we let them go by, they would’ve been
our memories, instead of our default
position, where you could die anyway

today I left home, I said, saw my first
cherry blossoms of the season, midst
the gnarled van Gogh branches of the
other trees lining both sides of the
street, emerald moss growing already
along their trunks

a woman selling wares mouthing the
words to Billy Holiday’s “God Bless
the Child”
so that I thought she’d
been the one singing

beside her someone selling wooden
marionettes he was dangling, grinning,
trying to look enchanting in his Charlie
Chaplin clothes, looking more like
Ebenezer Scrooge, a wolf in sheep’s
clothing

but a cover of You, You’re Driving
Me Crazy
I sent Apollo, my Sun God,
for ukulele, megaphone, and of course
voice, inspired me more than anything
else today, I continued, turned my
frustration into poetry, how not to
mope, he’s been gone since before
C***mas, much too long

beauty is in the eye of the beholder, in
beauty all is made whole

to walking in beauty, we toasted

Richard

a merely theoretical dilemma, a poem


Albrecht Dûrer - "Apollo and Diana(" (1502)

Apollo and Diana (1502)

Albrecht Dürer

________

in the tradition of Elizabeth Barrett Browning,
a forthright, personal poem

a merely theoretical dilemma

yesterday, I had lunch with Vickie,
she said she admired our relationship,
despite the fact, which I’d interjected,
that there was no sex

she didn’t find that unacceptable

I found her concern more personal,
revealing, than strictly theoretical

then gave up the improbable
thought

I dream, however, ever, Apollo, and
irrepressibly, of your genitals,
knowing that your spawn would
transform me, ineradicably, into
a constellation, its crystallization
our progeny, into immortal stars

but that would mean leaving you,
Apollo, behind

could I, would I, do that

love

me

“No 7” (2014) – Apollo‏

Photo on 2014-05-13 at 12.09 PM

“No 7” (May, 2014)

Apollo

_____

Apollo, my Charioteer of the Sun, God of Music,
God of Poetry, God of Countless Other Things,
is also a painter

just recently he graced my wall, newly painted
Burning Bush in a spirit of springtime
regeneration, a colour I hadn’t been able to
resist for its beatific implications, with his
“No 7”, so named in order not to influence
the journey taken to interpret it

call it what you will, he said, and I’m still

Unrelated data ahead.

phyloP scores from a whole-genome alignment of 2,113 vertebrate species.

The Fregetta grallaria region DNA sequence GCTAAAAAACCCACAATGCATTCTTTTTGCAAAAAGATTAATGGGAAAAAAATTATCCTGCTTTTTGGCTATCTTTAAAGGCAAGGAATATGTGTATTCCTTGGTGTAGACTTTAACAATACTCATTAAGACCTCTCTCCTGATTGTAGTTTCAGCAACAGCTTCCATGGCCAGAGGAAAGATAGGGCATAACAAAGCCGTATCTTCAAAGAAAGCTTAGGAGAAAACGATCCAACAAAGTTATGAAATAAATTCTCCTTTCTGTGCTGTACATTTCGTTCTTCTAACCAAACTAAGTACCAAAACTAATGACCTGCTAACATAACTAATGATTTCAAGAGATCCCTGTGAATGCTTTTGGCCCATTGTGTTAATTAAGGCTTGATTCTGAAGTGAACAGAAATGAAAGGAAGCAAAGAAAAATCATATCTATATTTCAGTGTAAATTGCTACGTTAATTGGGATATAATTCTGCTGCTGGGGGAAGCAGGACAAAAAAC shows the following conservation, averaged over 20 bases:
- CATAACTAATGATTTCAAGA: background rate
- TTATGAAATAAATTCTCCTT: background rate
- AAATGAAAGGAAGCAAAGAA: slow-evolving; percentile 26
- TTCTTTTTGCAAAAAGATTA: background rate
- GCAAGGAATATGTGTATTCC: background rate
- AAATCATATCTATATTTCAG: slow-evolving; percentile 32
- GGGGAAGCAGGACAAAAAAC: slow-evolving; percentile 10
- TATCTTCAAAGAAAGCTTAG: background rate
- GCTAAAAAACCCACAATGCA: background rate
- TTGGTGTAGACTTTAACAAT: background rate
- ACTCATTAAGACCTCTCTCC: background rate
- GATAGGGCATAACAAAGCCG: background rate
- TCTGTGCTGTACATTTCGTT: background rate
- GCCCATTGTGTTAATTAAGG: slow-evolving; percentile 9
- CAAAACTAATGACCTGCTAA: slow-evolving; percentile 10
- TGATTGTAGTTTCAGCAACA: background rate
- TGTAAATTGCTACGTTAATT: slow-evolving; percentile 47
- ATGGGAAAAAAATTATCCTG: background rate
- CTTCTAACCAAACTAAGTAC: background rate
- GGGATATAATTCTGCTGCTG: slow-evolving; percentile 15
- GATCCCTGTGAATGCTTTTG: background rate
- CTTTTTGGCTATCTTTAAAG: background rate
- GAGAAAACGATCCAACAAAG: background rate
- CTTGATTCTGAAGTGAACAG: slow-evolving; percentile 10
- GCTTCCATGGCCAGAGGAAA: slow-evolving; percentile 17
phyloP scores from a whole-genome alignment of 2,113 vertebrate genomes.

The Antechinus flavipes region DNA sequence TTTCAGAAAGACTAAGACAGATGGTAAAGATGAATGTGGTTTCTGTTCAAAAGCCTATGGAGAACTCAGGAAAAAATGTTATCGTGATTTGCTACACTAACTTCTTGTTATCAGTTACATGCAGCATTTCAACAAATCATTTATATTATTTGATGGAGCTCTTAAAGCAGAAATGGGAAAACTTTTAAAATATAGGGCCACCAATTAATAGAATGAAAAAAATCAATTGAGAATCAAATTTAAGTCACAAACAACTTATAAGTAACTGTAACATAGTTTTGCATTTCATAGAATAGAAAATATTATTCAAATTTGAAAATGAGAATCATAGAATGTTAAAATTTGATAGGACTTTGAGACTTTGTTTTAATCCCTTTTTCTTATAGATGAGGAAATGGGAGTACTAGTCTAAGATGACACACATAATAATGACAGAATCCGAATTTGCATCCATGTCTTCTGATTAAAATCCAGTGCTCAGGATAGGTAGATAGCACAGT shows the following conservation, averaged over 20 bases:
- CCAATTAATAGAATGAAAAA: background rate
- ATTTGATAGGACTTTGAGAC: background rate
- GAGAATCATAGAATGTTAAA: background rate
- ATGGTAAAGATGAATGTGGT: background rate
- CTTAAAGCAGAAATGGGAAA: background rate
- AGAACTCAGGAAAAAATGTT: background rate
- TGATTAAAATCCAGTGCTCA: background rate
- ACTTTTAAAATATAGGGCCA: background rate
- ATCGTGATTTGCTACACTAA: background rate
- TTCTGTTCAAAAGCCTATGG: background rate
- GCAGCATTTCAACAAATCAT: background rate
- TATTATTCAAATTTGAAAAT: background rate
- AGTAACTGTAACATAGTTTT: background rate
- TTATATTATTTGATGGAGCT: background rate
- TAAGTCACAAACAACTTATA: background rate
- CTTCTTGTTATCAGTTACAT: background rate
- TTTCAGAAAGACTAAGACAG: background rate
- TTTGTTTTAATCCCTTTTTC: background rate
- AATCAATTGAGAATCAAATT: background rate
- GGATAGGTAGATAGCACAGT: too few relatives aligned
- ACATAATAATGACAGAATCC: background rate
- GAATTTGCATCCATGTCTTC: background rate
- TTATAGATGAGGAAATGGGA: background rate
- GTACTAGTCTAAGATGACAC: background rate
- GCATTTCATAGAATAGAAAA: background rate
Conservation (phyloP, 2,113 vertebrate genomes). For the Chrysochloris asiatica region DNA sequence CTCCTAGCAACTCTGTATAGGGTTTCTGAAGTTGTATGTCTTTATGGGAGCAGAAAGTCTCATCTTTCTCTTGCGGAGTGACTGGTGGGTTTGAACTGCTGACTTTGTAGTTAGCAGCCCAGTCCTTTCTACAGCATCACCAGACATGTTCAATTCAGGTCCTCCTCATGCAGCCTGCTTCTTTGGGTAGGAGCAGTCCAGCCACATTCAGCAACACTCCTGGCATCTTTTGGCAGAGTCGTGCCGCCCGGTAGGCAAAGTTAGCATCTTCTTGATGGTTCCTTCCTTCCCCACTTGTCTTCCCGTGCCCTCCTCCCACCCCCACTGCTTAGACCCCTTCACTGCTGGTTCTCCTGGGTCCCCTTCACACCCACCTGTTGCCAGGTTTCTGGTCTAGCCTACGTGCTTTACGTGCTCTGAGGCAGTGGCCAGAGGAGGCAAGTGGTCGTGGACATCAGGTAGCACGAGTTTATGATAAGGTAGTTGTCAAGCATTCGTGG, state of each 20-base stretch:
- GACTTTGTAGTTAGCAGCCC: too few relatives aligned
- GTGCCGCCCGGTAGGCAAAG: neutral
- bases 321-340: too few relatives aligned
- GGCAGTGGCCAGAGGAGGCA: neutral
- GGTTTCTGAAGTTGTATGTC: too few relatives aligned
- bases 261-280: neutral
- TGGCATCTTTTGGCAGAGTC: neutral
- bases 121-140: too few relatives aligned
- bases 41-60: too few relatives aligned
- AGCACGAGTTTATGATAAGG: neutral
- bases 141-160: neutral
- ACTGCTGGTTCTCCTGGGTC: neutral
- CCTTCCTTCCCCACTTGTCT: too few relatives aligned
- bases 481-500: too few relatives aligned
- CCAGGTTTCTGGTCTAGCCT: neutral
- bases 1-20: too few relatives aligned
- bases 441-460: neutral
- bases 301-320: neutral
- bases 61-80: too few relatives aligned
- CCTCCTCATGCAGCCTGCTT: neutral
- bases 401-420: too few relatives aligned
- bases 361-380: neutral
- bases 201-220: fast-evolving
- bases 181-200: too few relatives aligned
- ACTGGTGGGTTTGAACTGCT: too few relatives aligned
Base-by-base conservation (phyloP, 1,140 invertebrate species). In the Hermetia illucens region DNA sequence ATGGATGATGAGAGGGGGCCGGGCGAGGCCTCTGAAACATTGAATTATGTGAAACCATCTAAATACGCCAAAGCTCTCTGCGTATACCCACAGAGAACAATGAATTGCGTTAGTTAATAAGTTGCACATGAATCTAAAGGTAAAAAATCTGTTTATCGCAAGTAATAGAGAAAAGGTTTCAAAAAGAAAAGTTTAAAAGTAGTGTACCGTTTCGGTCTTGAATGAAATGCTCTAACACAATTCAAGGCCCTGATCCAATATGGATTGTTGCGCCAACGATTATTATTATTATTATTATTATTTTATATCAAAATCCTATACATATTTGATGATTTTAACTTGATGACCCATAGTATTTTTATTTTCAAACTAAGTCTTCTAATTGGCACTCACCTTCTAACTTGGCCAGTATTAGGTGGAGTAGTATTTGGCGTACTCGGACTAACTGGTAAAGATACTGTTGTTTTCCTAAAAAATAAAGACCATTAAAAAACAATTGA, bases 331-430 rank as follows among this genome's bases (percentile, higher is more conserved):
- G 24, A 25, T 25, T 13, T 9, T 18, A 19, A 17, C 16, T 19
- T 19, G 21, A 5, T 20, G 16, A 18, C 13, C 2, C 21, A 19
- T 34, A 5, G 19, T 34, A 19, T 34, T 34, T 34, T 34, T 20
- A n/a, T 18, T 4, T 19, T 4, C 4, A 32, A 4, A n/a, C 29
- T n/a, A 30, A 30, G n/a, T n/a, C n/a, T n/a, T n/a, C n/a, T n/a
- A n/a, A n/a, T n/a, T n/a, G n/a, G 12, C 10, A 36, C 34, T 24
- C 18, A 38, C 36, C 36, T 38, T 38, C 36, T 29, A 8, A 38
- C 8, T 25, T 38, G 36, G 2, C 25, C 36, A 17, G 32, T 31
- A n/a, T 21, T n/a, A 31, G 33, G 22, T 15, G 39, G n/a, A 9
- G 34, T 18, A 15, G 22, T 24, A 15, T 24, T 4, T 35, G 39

working on it

but the other evening at his place, four of us
together for a glorious indeed dinner, I created
a party game that could offer suggestions

what would you call it, I asked, what would
you call it, I’m still asking

“Splash”, “Flurry”, and “I Don’t Know”, are
out, for being already taken

have fun

thanks

Richard

psst: the solar mirror, incidentally, is also his
invention, that’s a Manet in its reflection,
a print of course

Beethoven: piano concerto no 5, in E flat major, opus 73‏

"Beethoven" - Joseph Karl Stieler

A portrait of Ludwig van Beethoven (1820)

Joseph Karl Stieler

_____________

you might say a triumvirate of piano concertos dominate
our Western musical culture, a veritable trinity of pianistic
masterworks that tower over, and have ruled, our musical
consciousness throughout the modern epoch, the
Rachmaninoff 3 has been one of them, but the 5th of
Beethove
n is surely the granddaddy, the “Guppa” as a
favourite grandchild I know would say, the Olympian
Zeus, the Christian God the Father, of them all, in majesty
and authority, others quake in its overwhelming aura, it is
the sun to all the other stars

Glenn Gould is the standard still by which it should be
played, none yet, to my mind, has surpassed him

Karel Ancerl conducts the Toronto Symphony Orchestra,
a competent orchestration, overshadowed inevitably by
this prodigy, who nevertheless doesn’t ever flaunt his
finger play but remains faithful throughout to the
dictates, the tonal balances, of the music, it is 1972

I had mentioned “variations in volume, tempo, tonality,
the play of harmonization and discords” in Rachmaninoff
,
note the strict adherence to tempo here, even the fastest
runs of notes are grounded in beat, more solid, less elusive
than the iridescent Rachmaninoffian allusions to Debussy,
you could set a metronome to the appropriate tempo of
each individual movement in Beethoven, it would remain
constant, apart from a few restrained ritardandos near
the end of some musical elaborations, until its very final
apotheosis, beat was ever an anchor for the fulgurating
Beethoven, an article of faith from which he strayed only
with great circumspection

note the language is not emotional, passionate and ardent,
but philosophical, metaphysical, Beethoven is confronting
cosmological considerations, existential realities, not the
more emotional concerns that confound us every day, it’s
God he’s talking to, eternity, not the incarnate tendrils
of the moment, not the poignant stuff even of soon
through Schubert a Chopin, Beethoven was at the start
of that Romantic Movement, indeed its very first
proponent, but not quite ready to wear his heart itself
on his sleeve, but a more spiritual, probing reason, whose
ardent metaphysical ratiocinations would set all the others
on fire, setting the stage for all the other stars

later, if you haven’t guessed what it’ll be already, I’ll
supply you with the third concerto, the Holy Ghost, of
the trinity, the Apollo, god of music and the sun, among
our concert greats

Richard